PESHAWAR/ISLAMABAD: Accepting 109 petitions of Pakistani women seeking Pakistan Origin Cards (POCs) for their Afghan spouses, the Peshawar High Court on Friday ordered the federal government to proceed with their cases in accordance with prescribed rules.
A bench consisting of Justice Syed Arshad Ali and Justice Wiqar Ahmad heard arguments by lawyers appearing for the petitioners, federal government and the National Database and Registration Authority before directing the centre to issue POCs to the spouses of petitioners provided they fulfilled the required criterion.
The detailed judgement will be released later.
Advocates Saifullah Muhib Kakakhel, Nouman Muhib Kakakhel, Mohammad Suhaib Malik and other lawyers appeared for the petitioners, whereas additional attorney general Sanaullah Khan and Shahid Imran Gigyani represented the federal government and Nadra, respectively.
PHC directs govt to follow rules; SC issues notice to ministries on plea against deportation
Mr Saifullah Muhib argued that Nadra Ordinance read with Nadra (POC) Rules 2002 provided for grant of POCs to spouses of Pakistani citizens, hence Afghan husbands of Pakistani women were entitled to it as well as visa-free entry and other rights as a citizen of Pakistan except for casting vote and a Pakistani passport.
He said non-grant of POC to the Afghan husbands of Pakistani women is violative of their fundamental rights. He argued that it was nowhere mentioned in the rules that an Afghan refugee was not a foreigner and therefore, he or she was not entitled to the provision of POC.
He contended that while petitioners fulfilled all the requirements, the government had been denying issuance of POCs to their spouses.
Section 10 of the Citizenship Act provides for provision of Pakistani citizenship to the foreigner wife of a Pakistani husband but not vice versa.
AAG Khan and lawyer Gigyani informed the court that the petitioners had been seeking POCs for their Afghan spouses, who either possessed POR (Proof of Registration) cards or ACC (Afghan Citizenship Cards).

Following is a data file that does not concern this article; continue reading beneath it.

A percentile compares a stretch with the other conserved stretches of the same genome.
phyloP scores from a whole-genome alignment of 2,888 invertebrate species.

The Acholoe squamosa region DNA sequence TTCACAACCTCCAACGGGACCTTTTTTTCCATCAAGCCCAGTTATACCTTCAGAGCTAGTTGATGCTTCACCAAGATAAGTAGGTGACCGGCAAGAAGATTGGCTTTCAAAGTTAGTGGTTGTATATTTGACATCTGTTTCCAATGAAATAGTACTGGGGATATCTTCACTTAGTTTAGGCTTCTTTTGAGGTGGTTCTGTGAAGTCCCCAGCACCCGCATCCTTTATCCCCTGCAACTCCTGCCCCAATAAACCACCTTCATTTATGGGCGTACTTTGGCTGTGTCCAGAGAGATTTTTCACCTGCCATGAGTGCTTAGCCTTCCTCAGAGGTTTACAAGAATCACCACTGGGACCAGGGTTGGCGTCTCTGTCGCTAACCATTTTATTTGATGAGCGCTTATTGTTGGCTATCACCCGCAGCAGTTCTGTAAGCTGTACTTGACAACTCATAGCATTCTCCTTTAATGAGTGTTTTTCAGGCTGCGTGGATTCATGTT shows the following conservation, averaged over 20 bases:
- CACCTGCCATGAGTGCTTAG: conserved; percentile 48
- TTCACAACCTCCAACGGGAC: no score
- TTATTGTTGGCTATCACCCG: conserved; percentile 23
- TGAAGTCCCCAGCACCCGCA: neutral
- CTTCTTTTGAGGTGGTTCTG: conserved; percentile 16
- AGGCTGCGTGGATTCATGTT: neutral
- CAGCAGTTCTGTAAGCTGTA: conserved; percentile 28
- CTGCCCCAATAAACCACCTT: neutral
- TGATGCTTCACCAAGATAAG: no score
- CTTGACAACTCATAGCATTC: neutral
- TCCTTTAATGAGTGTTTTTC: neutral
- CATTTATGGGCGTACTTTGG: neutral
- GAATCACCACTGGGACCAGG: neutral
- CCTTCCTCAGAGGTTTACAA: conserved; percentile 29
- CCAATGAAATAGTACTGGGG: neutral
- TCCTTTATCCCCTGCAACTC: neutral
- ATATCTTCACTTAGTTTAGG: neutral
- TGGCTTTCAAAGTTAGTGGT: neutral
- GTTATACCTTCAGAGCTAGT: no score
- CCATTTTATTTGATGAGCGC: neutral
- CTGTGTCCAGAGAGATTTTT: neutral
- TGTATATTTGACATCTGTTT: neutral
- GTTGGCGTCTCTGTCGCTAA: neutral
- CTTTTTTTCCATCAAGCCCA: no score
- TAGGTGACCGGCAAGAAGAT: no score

They contended that as the spouses were Afghan refugees they were not included in the definition of a foreigner, so they were not entitled to POCs.
They stated that one of the conditions required for a foreign applicant was that he should have passport of his native country, whereas in present cases these spouses did not have that document.
In Islamabad, the Supreme Court summoned Attorney General for Pakistan Mansoor Usman Awan to assist it whether the existing three-judge bench or a larger bench should hear the petitions regarding mass deportation of Afghan nationals from Pakistan.
Headed by Justice Sardar Tariq Masood, the three-judge bench — which also comprises Justice Yahya Afridi and Justice Ayesha A. Malik — issued notices to the federal government, apex committee through the interior ministry, which on Oct 3 had decided to deport Afghans, and the foreign ministry with a direction to furnish written replies to the petitions moved through Umer Ijaz Gilani.
The case was postponed until next week since the matter involves constitutional interpretation.
The petition was jointly moved on behalf of Farhatullah Babar, Senator Mushtaq Ahmed, Amina Masood Janjua, Mohsin Dawar, Mohammad Jibran Nasir, Syed Muaz Shah, Pastor Ghazala Parveen, Imaan Zainab Mazari-Hazir, Ahmad Shabbar, Advocate Imran Shafiq, Luke Victor, Sijal Shafiq and Rohail Kasi.
The court decided to club a fresh petition moved by faculty members of LUMS namely Uzair J. Kayani, Sadaf Aziz, Ali Raza, Angbeen Mirza, Madiha Tallat and Aisha Ahmad through their counsel Mian Samiuddin.
During the hearing, Justice Ayesha Malik pointed out Section 4 of the Supreme Court (Practice and Procedure) Act 2023 which suggests that petitions moved under Article 184(3) of the Constitution should be heard by a bench not less than of five judges.
The judge observed that Pakistan was a signatory to international treaties and therefore the development concerns the national commitment and whether the caretaker government could ignore such treaties.
Advocate Gillani argued that the government was deporting Afghans despite the fact that many of them have sought asylum.
The bench wondered should the court allow Afghans to continue when they had already been staying in Pakistan for the last 40 years.
The petition urged the court to restrain the federal government from detaining, forcefully deporting or otherwise harassing anyone who possesses a POR and ACC, an asylum-seeker application issued by the UNHCR or a pre-screening slip issued by UNHCR-partners SHARP and SEHAR.
Published in Dawn, December 2nd, 2023